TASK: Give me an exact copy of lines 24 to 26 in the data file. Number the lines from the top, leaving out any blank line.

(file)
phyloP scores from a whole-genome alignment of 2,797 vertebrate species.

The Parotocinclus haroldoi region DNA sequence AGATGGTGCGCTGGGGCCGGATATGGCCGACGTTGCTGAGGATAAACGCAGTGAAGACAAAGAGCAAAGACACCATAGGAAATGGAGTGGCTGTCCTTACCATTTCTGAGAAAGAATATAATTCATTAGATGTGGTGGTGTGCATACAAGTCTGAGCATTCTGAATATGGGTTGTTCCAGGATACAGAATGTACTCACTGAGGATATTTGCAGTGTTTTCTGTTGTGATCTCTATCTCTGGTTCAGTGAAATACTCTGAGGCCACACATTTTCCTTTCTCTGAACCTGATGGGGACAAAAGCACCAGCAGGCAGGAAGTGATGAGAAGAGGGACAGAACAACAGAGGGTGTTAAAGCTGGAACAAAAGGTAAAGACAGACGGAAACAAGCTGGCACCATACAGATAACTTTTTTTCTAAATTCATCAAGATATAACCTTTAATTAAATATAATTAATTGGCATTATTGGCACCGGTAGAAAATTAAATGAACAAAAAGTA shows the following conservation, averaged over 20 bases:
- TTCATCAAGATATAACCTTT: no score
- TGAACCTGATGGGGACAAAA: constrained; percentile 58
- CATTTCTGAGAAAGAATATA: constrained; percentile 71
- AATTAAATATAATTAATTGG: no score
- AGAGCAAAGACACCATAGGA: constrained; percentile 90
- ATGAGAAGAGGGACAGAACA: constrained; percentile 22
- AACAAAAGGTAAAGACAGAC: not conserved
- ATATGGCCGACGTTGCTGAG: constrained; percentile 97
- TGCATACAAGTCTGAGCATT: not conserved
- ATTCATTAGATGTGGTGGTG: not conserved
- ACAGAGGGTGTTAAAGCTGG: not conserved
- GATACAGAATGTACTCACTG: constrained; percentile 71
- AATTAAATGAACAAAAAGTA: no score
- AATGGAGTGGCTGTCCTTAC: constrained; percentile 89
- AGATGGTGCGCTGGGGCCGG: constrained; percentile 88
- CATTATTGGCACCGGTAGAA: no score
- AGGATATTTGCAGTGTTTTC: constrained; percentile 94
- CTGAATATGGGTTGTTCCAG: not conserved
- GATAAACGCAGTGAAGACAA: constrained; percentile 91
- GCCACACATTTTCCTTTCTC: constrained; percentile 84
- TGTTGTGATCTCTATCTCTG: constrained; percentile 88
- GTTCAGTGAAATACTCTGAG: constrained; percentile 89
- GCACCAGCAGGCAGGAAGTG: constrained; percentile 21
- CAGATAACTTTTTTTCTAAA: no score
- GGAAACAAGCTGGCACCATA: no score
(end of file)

- GTTCAGTGAAATACTCTGAG: constrained; percentile 89
- GCACCAGCAGGCAGGAAGTG: constrained; percentile 21
- CAGATAACTTTTTTTCTAAA: no score